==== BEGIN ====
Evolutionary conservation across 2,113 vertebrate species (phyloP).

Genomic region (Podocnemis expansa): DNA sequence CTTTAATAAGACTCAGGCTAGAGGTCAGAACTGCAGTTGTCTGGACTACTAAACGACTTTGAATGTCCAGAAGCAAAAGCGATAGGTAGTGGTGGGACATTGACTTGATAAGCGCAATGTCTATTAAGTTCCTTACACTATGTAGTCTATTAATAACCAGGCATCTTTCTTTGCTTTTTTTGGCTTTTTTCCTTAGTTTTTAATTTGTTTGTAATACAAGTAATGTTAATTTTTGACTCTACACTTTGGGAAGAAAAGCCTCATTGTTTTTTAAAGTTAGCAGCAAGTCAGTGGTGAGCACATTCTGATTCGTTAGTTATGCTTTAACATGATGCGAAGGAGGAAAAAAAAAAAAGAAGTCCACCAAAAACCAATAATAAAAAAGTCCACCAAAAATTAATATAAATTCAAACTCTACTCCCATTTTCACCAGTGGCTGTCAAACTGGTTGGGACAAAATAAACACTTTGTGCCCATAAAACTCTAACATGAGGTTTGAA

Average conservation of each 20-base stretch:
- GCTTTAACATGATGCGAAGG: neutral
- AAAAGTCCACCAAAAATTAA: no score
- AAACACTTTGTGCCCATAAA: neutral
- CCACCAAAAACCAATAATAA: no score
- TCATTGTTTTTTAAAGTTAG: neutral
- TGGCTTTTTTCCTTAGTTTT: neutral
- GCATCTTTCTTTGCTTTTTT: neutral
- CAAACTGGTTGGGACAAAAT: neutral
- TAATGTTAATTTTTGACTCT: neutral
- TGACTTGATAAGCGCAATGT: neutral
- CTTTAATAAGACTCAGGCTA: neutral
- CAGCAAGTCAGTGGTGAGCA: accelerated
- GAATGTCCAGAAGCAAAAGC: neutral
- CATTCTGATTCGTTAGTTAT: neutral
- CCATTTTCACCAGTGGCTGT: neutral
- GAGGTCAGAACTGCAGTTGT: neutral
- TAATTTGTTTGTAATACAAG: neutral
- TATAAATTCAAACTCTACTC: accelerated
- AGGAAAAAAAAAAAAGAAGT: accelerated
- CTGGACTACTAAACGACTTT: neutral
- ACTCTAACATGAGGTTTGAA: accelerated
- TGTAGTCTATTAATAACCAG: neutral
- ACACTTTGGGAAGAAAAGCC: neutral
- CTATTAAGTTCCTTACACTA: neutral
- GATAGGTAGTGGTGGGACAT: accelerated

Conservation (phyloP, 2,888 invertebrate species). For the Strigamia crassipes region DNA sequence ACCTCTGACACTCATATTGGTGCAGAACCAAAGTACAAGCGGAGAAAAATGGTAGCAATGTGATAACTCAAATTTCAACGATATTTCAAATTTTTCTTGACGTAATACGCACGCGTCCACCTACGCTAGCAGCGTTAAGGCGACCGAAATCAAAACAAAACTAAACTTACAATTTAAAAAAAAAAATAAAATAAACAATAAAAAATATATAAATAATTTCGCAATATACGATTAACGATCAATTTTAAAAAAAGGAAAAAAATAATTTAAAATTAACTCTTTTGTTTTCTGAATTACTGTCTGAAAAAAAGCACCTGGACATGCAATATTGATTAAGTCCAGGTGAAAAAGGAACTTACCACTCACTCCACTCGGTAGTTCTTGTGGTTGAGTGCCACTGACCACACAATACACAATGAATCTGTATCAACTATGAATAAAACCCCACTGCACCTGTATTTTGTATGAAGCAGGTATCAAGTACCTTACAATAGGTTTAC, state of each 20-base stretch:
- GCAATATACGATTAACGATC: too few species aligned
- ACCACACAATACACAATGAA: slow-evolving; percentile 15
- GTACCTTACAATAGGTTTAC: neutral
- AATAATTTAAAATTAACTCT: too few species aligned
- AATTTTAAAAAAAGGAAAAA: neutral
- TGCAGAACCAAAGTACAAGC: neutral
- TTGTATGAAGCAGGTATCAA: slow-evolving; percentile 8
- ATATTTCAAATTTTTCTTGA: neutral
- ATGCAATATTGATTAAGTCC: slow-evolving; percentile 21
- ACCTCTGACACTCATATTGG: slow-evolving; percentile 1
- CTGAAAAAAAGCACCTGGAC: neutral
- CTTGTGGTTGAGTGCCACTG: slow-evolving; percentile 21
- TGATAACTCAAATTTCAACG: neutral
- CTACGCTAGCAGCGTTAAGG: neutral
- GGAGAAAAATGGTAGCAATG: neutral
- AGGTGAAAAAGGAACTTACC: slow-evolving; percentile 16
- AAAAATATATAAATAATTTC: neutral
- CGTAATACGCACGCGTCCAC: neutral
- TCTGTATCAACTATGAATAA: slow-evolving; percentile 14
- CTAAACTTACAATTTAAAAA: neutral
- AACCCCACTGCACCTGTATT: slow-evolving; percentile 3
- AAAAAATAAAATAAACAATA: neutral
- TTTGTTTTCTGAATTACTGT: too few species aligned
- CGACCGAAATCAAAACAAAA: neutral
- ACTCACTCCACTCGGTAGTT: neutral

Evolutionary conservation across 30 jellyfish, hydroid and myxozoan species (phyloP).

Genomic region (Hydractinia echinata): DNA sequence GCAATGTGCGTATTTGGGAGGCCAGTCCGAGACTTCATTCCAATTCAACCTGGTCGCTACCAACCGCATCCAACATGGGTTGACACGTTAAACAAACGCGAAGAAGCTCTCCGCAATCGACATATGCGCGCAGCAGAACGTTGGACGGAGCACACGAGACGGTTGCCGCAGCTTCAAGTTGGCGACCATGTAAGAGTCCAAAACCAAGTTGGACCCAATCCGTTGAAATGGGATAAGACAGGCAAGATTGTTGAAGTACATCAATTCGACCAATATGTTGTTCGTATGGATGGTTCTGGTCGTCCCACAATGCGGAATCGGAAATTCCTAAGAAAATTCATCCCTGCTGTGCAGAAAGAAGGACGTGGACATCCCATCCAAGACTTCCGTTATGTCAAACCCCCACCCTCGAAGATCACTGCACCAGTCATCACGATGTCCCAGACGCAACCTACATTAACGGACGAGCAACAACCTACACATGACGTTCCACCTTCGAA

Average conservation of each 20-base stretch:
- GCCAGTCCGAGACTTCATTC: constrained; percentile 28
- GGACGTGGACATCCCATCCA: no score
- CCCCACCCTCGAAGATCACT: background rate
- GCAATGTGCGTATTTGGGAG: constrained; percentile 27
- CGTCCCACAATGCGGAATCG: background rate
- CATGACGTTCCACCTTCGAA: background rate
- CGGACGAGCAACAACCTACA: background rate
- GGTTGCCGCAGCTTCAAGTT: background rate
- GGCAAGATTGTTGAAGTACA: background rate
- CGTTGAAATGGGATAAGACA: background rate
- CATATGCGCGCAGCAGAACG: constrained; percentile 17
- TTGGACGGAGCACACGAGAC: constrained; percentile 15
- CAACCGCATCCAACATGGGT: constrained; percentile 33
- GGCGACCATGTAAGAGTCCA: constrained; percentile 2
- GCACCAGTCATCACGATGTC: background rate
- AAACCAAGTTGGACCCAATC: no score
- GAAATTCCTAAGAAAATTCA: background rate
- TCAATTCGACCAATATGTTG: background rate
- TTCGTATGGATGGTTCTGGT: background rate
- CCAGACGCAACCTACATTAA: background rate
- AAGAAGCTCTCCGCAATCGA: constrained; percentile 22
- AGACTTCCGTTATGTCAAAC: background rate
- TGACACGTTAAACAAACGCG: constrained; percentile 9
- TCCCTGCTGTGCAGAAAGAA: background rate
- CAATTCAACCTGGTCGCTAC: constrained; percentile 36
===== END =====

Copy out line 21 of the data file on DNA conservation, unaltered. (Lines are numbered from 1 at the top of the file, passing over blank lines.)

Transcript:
- TATAAATTCAAACTCTACTC: accelerated